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04-11: Measuring Tenure Security Perceptions
Measuring Citizen Perceptions of Tenure Security: Test Surveys of the Global Property Rights Index (PRIndex) in Tanzania, Colombia and India
1Land Alliance, United States of America; 2ICED, United States of America
This paper describes national-level test surveys carried out by PRIndex in Tanzania, Colombia and India in 2017 to contribute to the development of a globally comparable methodology for measuring individual perceptions of security of property rights in national samples.
Scrutinizing the Status Quo: Gender-disaggregated Implications of Social and Economic Transformations on Perceived Tenure Security in Mozambique
1International Food Policy Research Institute, United States of America; 2Ethiopian Development Research Institute
This study examined the drivers of tenure insecurity in Mozambique using a National Agricultural Survey (TIA) 2014 and 2015 supplemental survey on land tenure. Perceived risk of land expropriation by the government or concession by private investors is used to measure land tenure insecurity. The empirical findings reveal that public tenure risk is higher among female spouses as compared to female heads. Moreover, larger proportion of migrants, land market vibrancy, economic vibrancy and land abundance varies between male and females within the same household and across households. Generally, tenure insecurity is higher in communities with more active land market and vibrant economy. Results reinforce the need that, beside the efforts made to secure land rights at household and community level in the country, land tenure reforms should take into account intra-household dimension in addressing issues of land tenure security.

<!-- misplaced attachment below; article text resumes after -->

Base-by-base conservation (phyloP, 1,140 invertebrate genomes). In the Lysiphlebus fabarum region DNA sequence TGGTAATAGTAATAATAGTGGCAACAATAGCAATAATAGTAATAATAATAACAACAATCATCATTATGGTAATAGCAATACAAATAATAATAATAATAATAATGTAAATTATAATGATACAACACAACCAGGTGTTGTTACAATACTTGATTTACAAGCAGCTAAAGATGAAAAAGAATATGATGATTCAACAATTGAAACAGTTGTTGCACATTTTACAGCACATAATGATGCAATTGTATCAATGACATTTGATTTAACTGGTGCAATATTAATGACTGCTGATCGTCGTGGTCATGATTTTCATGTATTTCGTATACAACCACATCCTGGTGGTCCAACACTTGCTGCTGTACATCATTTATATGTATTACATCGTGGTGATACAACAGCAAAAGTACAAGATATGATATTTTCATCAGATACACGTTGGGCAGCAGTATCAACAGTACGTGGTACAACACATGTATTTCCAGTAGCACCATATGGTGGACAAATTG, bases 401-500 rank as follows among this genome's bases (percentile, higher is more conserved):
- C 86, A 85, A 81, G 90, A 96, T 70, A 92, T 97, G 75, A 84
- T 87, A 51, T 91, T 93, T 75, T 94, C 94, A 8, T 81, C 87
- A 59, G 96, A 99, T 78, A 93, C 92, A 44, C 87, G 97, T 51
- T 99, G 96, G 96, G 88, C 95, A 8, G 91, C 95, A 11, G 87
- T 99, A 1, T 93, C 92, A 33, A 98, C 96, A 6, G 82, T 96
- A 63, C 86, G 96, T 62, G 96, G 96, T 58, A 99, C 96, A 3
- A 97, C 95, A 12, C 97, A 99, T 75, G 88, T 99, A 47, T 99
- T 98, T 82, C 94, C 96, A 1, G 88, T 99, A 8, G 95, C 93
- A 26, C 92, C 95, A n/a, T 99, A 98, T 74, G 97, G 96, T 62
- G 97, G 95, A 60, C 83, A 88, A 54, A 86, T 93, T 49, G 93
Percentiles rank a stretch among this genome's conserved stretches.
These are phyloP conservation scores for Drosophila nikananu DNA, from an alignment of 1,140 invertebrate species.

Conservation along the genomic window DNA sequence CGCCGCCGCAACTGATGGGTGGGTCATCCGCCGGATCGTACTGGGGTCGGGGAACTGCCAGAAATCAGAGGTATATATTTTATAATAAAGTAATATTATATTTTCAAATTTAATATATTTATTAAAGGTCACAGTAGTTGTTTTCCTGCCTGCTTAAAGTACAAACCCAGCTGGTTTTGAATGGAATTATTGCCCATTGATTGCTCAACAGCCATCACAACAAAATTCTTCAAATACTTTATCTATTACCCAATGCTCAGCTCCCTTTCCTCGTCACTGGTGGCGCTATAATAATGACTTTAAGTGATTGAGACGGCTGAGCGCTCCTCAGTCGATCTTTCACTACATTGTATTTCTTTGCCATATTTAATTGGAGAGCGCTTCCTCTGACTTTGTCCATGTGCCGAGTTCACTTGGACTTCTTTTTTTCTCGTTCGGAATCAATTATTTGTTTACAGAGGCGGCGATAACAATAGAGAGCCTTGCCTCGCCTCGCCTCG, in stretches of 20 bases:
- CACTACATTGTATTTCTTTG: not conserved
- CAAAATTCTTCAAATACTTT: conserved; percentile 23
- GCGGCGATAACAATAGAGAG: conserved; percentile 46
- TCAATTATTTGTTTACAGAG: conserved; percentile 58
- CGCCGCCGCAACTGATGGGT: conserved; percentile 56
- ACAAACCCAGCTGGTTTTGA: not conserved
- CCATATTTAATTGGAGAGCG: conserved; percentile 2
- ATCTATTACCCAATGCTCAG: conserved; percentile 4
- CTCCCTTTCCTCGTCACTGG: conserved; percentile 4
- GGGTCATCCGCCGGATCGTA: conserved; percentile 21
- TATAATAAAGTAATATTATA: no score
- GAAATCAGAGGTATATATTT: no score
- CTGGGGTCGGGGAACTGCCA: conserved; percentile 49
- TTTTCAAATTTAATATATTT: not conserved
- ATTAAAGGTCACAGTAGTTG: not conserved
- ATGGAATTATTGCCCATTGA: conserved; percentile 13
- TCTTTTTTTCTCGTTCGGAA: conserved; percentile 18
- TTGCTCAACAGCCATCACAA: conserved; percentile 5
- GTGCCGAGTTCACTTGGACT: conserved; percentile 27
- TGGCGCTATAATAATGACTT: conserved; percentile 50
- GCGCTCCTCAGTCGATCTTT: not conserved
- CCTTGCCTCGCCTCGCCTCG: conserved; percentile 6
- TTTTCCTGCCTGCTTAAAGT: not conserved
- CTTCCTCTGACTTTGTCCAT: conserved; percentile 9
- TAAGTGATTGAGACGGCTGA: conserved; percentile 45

Measuring Community Perceptions of Tenure Security: Evidence from Four African Countries
1World Bank, United States of America; 2The Cloudburst Group, United States of America
Despite decades of investment in rural land registration in sub-Saharan Africa, the empirical results of such programs, for example on agricultural productivity, remain startlingly mixed outside a few noteworthy exceptions. We hypothesize this may be at least partly due to limited analysis of the impact of land registration on tenure security, which we define here as the assurance that existing rights-holders will continue to possess their land. This paper therefore aims to provide pre-registration evidence on (i) rural landholders’ perceived tenure security and (ii) potential drivers of tenure security in four African countries with extant customary tenure systems to understand whether there is room to further strengthen tenure in such settings. The findings indicate that existing tenure is perceived to be quite secure by the vast majority of respondents, suggesting that, to be successful, land registration efforts will need to be carefully tailored to address local threats to tenure security.